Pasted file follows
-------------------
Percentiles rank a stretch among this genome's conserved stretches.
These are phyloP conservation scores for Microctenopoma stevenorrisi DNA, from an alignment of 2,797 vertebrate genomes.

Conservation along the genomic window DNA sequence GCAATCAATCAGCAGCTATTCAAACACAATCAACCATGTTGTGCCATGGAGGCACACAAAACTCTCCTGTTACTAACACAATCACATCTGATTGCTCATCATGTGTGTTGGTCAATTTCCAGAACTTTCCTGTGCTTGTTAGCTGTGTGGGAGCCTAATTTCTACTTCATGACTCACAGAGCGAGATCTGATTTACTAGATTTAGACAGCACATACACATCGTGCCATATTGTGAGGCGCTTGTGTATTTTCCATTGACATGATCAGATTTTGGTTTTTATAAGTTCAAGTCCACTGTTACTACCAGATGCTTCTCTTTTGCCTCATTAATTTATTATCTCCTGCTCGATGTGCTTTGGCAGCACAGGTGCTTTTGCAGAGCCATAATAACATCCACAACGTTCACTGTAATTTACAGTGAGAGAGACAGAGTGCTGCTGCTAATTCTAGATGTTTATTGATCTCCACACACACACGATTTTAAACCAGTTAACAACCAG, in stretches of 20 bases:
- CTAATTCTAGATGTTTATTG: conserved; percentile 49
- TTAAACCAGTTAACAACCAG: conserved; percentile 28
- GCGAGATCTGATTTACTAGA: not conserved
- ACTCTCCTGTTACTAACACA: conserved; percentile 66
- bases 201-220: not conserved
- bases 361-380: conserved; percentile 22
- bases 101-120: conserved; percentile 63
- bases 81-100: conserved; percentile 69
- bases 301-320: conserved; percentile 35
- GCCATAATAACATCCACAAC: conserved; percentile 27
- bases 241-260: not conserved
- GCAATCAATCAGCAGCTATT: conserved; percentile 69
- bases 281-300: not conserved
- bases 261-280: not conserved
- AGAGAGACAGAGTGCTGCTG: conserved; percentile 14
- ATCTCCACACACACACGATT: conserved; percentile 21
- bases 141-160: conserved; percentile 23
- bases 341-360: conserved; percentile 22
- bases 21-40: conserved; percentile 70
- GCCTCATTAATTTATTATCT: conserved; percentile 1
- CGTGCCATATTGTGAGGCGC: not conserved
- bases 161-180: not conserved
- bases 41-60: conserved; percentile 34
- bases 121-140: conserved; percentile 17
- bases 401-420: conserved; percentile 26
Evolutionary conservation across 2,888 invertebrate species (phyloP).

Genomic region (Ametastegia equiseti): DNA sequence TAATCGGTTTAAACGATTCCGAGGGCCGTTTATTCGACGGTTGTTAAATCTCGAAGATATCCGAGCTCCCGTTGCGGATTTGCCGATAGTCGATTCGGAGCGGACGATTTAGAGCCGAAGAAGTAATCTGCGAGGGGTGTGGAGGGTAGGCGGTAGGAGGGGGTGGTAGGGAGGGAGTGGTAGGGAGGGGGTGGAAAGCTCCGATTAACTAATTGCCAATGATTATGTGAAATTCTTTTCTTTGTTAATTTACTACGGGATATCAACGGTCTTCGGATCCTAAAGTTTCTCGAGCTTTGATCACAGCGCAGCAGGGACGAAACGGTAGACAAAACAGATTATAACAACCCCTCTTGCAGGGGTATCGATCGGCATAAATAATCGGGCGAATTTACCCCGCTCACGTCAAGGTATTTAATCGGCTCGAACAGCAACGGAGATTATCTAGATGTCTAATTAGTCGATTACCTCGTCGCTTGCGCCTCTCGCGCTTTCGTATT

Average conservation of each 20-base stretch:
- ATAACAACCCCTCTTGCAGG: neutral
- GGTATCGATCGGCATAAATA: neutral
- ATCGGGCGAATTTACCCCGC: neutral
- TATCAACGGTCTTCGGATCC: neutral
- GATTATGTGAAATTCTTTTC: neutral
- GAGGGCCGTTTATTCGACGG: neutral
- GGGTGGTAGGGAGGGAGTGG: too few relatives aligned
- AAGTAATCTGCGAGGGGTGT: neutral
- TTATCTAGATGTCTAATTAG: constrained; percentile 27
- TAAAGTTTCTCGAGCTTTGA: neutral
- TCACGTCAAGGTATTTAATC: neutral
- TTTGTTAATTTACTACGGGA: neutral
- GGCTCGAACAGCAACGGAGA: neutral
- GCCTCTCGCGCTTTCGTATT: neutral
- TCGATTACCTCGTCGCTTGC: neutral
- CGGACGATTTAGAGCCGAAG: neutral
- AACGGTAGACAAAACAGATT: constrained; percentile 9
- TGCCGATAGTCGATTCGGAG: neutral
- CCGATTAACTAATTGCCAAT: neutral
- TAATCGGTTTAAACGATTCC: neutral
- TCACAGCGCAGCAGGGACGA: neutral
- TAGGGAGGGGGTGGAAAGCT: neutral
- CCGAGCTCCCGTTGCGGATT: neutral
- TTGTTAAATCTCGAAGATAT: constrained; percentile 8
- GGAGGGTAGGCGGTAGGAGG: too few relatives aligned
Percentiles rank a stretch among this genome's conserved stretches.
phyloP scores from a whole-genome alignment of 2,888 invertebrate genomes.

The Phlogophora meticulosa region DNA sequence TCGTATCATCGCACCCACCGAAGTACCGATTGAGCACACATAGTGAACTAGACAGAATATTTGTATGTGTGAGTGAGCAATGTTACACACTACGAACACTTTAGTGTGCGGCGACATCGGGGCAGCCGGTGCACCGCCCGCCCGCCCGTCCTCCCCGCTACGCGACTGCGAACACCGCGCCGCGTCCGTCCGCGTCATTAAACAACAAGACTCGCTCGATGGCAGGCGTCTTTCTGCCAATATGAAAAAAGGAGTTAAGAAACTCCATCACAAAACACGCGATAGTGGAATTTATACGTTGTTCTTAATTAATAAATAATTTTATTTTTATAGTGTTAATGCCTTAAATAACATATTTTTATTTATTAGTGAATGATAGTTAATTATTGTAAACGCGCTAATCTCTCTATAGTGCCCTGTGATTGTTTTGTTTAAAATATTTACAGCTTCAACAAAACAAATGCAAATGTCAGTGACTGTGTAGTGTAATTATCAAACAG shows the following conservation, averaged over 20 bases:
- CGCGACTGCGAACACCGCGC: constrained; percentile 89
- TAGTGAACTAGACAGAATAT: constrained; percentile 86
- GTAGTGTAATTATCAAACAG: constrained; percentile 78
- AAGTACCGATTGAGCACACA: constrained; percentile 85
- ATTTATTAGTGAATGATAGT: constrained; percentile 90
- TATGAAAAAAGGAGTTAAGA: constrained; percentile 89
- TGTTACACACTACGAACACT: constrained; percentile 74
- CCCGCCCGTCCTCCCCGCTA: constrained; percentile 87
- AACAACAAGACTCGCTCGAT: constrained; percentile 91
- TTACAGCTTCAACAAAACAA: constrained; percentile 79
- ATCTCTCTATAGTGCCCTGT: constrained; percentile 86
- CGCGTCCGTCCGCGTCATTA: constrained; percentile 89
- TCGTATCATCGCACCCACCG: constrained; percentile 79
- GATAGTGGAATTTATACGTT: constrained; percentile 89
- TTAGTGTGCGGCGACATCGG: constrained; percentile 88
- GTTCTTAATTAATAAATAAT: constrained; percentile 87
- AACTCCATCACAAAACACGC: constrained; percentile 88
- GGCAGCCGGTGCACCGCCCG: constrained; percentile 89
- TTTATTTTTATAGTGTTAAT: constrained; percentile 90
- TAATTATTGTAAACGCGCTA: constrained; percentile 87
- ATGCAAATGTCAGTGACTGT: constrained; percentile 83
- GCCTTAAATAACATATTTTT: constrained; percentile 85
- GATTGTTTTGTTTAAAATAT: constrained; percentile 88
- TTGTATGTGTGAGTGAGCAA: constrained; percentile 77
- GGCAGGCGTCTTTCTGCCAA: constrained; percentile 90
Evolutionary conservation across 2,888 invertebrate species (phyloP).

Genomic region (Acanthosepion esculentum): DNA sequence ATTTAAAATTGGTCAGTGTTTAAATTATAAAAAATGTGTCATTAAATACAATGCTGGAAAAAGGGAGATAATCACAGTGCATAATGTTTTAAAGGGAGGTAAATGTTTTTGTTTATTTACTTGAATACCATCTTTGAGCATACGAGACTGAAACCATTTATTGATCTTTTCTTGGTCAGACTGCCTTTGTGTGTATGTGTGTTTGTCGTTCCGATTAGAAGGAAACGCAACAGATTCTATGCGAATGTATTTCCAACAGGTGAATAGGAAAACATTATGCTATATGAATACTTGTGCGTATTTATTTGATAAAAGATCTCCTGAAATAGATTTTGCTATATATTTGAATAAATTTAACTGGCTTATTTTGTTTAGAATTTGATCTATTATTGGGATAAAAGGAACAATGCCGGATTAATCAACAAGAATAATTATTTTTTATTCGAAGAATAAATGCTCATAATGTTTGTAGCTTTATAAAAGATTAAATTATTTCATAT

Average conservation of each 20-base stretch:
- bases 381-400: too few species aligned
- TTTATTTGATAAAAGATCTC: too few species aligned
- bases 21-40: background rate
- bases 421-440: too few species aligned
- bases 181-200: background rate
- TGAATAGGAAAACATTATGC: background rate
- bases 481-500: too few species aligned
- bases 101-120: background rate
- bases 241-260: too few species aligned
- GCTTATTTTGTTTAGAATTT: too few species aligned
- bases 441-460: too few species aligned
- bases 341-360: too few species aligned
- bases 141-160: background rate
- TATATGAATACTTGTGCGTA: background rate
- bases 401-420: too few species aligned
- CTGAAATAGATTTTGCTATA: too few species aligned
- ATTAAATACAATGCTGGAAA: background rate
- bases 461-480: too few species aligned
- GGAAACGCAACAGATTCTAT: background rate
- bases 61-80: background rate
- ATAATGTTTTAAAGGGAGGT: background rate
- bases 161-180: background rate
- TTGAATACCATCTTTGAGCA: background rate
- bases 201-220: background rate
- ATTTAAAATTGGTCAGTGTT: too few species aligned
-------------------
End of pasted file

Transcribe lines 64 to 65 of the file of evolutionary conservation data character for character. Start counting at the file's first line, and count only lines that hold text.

- ATTTATTAGTGAATGATAGT: constrained; percentile 90
- TATGAAAAAAGGAGTTAAGA: constrained; percentile 89